In 14 original stories, Jane McCafferty illuminates modern life weaving her love of music throughout the lives and stories of her characters. From two middle-aged strangers who meet in an empty baseball stadium...


Adore

by Doris Lessing Harper Perennial (September 17, 2013)

Two friends, two sons, two shocking and intense love affairs . . .

Roz and Lil have been best friends since childhood. But their bond stretches beyond familiar bounds when these middle-aged mothers fall in love...


Hood

by Emma Donoghue Harper Perennial (August 13, 2013)

A tale of grief and lust, frustration and hilarity, death and family

Penelope O’Grady and Cara Wall are risking disaster when, like teenagers in any intolerant time and place—here, a Dublin convent school...


The Last Anniversary

by Liane Moriarty Harper Perennial (April 20, 2010)

From Liane Moriarty, author of the #1 New York Times bestsellers Big Little Lies and Truly Madly Guilty, comes an unforgettable novel defined by her signature sharp wit, page-turning storyline, and lovable...


So Big

Pulitzer Prize for Fiction 1925

by Edna Ferber Harper Perennial (July 30, 2013)

Winner of the Pulitzer Prize

"A masterpiece. . . . It has the completeness, [the] finality, that grips and exalts and convinces." — Literary Review

Widely regarded as the master work of celebrated author and...


Imajica

by Clive Barker Harper Perennial (March 17, 2009)

From master storyteller Clive Barker comes an epic tale of myth, magic, and forbidden passion—complete with new illustrations and a new Appendix.

Imajica is an epic beyond compare: vast in conception, obsessively...


Coincidence

by J. W. Ironmonger Harper Perennial (February 18, 2014)

What determines the course of our lives? Chance . . . or destiny?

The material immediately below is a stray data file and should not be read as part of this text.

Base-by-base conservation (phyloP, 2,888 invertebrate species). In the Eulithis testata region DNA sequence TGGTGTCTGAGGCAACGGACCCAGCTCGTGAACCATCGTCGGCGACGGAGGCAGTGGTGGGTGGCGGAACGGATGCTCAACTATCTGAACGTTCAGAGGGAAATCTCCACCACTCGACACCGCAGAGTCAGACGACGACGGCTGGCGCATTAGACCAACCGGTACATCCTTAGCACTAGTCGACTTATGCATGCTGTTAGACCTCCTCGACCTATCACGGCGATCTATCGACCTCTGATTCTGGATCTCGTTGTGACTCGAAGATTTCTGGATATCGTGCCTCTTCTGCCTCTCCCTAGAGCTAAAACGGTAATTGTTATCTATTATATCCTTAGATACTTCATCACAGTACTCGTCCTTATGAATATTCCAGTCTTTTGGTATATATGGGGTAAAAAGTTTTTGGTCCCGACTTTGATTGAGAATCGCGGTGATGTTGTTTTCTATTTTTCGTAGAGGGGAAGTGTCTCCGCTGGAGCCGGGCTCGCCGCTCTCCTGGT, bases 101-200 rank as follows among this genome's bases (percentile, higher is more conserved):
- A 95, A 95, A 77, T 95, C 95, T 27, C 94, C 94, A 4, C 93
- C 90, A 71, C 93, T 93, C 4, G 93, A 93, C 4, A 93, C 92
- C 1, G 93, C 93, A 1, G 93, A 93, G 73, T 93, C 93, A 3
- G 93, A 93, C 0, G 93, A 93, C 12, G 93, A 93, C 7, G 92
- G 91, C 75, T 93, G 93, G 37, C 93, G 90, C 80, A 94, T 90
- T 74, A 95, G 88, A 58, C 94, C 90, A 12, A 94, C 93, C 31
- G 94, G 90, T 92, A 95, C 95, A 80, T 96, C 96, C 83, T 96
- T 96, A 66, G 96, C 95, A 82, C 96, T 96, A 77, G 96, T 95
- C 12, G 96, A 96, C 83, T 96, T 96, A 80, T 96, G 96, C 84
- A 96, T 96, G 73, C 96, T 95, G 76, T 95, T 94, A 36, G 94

On Midsummer's Day, 1982, three-year-old Azalea Ives is found alone at a seaside fairground.

One year later, her mother's body washes up on a beach—her...


The Orphans of Race Point

by Patry Francis Harper Perennial (May 06, 2014)

Set on Cape Cod, Massachusetts, a suspenseful page-turning saga of love, murder, and the true meaning of faith from the author of the acclaimed The Liar’s Diary.

Set in the close-knit Portuguese community of...


Three Hundred Million

by Blake Butler Harper Perennial (October 14, 2014)

An unforgettable novel of an American suburb devastated by a fiendish madman—the most ambitious and important work yet by “the 21st century answer to William Burroughs” (Publishers Weekly).

Blake Butler’s...


Saratoga Trunk

by Edna Ferber Harper Perennial (July 30, 2013)

The basis for the classic film starring Gary Cooper and Ingrid Bergman, Saratoga Trunk is Pulitzer Prize-winning author Edna Ferber's enthralling saga of love, greed, and power set in New Orleans and Saratoga...


Giant

by Edna Ferber Harper Perennial (July 30, 2013)

The basis for the classic film starring James Dean, Elizabeth Taylor, and Rock Hudson, Giant is Pulitzer Prize-winning author Edna Ferber's sweeping generational tale of power, love, cattle barons, and oil...


Alas, Babylon

by Pat Frank Harper Perennial (June 04, 2013)

"Alas, Babylon." Those fateful words heralded the end. When a nuclear holocaust ravages the United States, a thousand years of civilization are stripped away overnight, and tens of millions of people are killed...


The Golden Notebook

by Doris Lessing Harper Perennial (May 14, 2013)

Anna is a writer, author of one very successful novel, who now keeps four notebooks. In one, with a black cover, she reviews the African experience of her earlier years. In a red one she records her political...


Grass Is Singing

by Doris Lessing Harper Perennial (May 07, 2013)

Set in South Africa under white rule, Doris Lessing's first novel is both a riveting chronicle of human disintegration and a beautifully understated social critique. Mary Turner is a self-confident, independent...


Collected Stories

by Carol Shields Harper Perennial (April 16, 2013)

“Shields writes with an almost painfully attuned ear for the nuances of language and the way they attach to feelings and probe the most delicate layers of human consciousness. . . . She reminds us again why...


Chocolates for Breakfast

by Pamela Moore Harper Perennial (June 25, 2013)

Precocious and shocking when first published in 1956, Chocolates for Breakfast is a candid coming-of-age story of a young girl’s sudden awakening to love and desire written by 18-year-old Pamela Moore.

 

Disaffected,...


Point Doom

by Dan Fante Harper Perennial (May 28, 2013)

From Dan Fante, the son of novelist John Fante, comes a gritty detective novel featuring JD Fiorella, an ex-private investigator who's bent on avenging his friend's murder.

Failed private investigator JD Fiorella...


The Slippage

by Ben Greenman Harper Perennial (April 23, 2013)